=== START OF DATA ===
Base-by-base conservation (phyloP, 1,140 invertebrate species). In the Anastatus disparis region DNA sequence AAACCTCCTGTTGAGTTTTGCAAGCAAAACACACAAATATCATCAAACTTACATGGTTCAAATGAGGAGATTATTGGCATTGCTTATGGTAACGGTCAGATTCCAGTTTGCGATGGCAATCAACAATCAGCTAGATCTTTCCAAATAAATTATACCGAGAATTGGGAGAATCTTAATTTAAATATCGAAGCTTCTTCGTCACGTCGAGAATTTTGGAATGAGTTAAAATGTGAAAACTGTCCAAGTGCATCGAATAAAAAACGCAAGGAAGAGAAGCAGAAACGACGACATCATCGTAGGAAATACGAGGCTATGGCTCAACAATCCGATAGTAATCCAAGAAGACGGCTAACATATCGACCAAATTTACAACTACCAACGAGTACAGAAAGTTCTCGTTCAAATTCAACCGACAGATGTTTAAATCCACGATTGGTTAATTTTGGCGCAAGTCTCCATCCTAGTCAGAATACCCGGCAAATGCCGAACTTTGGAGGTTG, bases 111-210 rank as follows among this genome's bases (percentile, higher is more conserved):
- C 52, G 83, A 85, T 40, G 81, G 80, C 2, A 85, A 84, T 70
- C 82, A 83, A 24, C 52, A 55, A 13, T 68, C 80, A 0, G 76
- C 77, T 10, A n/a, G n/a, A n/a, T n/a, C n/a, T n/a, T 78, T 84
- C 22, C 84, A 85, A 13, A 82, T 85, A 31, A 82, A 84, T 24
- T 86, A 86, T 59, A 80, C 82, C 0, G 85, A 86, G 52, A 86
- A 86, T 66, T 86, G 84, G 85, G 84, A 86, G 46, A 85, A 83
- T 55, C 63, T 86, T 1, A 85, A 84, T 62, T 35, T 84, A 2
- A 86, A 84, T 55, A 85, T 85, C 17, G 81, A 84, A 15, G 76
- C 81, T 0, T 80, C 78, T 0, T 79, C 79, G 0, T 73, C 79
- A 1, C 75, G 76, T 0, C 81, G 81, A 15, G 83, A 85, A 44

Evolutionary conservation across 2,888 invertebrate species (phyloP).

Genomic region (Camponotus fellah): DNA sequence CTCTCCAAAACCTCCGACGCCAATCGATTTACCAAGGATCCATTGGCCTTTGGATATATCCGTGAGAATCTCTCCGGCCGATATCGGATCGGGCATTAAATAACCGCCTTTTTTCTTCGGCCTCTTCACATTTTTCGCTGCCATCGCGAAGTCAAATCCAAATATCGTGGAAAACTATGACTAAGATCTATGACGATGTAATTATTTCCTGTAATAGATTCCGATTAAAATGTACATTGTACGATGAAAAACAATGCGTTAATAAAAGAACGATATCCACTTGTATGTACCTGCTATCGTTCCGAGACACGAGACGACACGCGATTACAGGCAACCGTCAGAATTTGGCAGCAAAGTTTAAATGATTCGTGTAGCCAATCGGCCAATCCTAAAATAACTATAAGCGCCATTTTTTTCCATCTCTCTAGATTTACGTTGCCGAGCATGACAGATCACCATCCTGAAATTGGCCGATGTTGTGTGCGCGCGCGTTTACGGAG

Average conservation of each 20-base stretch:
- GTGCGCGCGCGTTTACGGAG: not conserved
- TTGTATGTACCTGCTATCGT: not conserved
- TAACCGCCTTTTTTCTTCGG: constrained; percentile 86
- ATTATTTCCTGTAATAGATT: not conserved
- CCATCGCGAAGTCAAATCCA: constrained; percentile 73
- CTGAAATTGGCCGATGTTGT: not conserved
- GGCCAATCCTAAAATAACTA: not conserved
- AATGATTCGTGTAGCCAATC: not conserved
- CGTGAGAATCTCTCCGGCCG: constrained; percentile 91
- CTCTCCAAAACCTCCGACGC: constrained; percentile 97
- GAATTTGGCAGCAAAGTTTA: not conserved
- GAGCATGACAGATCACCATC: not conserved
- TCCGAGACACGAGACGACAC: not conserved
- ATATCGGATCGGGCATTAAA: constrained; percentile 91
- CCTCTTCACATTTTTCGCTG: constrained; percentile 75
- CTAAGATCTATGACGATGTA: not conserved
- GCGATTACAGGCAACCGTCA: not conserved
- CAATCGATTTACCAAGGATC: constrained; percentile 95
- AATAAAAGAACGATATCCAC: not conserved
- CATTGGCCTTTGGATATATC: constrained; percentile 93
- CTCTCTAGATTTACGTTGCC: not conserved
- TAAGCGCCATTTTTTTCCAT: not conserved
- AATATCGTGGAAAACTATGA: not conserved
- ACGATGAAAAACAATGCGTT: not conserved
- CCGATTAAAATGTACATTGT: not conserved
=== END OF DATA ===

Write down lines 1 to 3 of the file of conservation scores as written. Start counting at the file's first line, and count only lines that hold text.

Base-by-base conservation (phyloP, 1,140 invertebrate species). In the Anastatus disparis region DNA sequence AAACCTCCTGTTGAGTTTTGCAAGCAAAACACACAAATATCATCAAACTTACATGGTTCAAATGAGGAGATTATTGGCATTGCTTATGGTAACGGTCAGATTCCAGTTTGCGATGGCAATCAACAATCAGCTAGATCTTTCCAAATAAATTATACCGAGAATTGGGAGAATCTTAATTTAAATATCGAAGCTTCTTCGTCACGTCGAGAATTTTGGAATGAGTTAAAATGTGAAAACTGTCCAAGTGCATCGAATAAAAAACGCAAGGAAGAGAAGCAGAAACGACGACATCATCGTAGGAAATACGAGGCTATGGCTCAACAATCCGATAGTAATCCAAGAAGACGGCTAACATATCGACCAAATTTACAACTACCAACGAGTACAGAAAGTTCTCGTTCAAATTCAACCGACAGATGTTTAAATCCACGATTGGTTAATTTTGGCGCAAGTCTCCATCCTAGTCAGAATACCCGGCAAATGCCGAACTTTGGAGGTTG, bases 111-210 rank as follows among this genome's bases (percentile, higher is more conserved):
- C 52, G 83, A 85, T 40, G 81, G 80, C 2, A 85, A 84, T 70
- C 82, A 83, A 24, C 52, A 55, A 13, T 68, C 80, A 0, G 76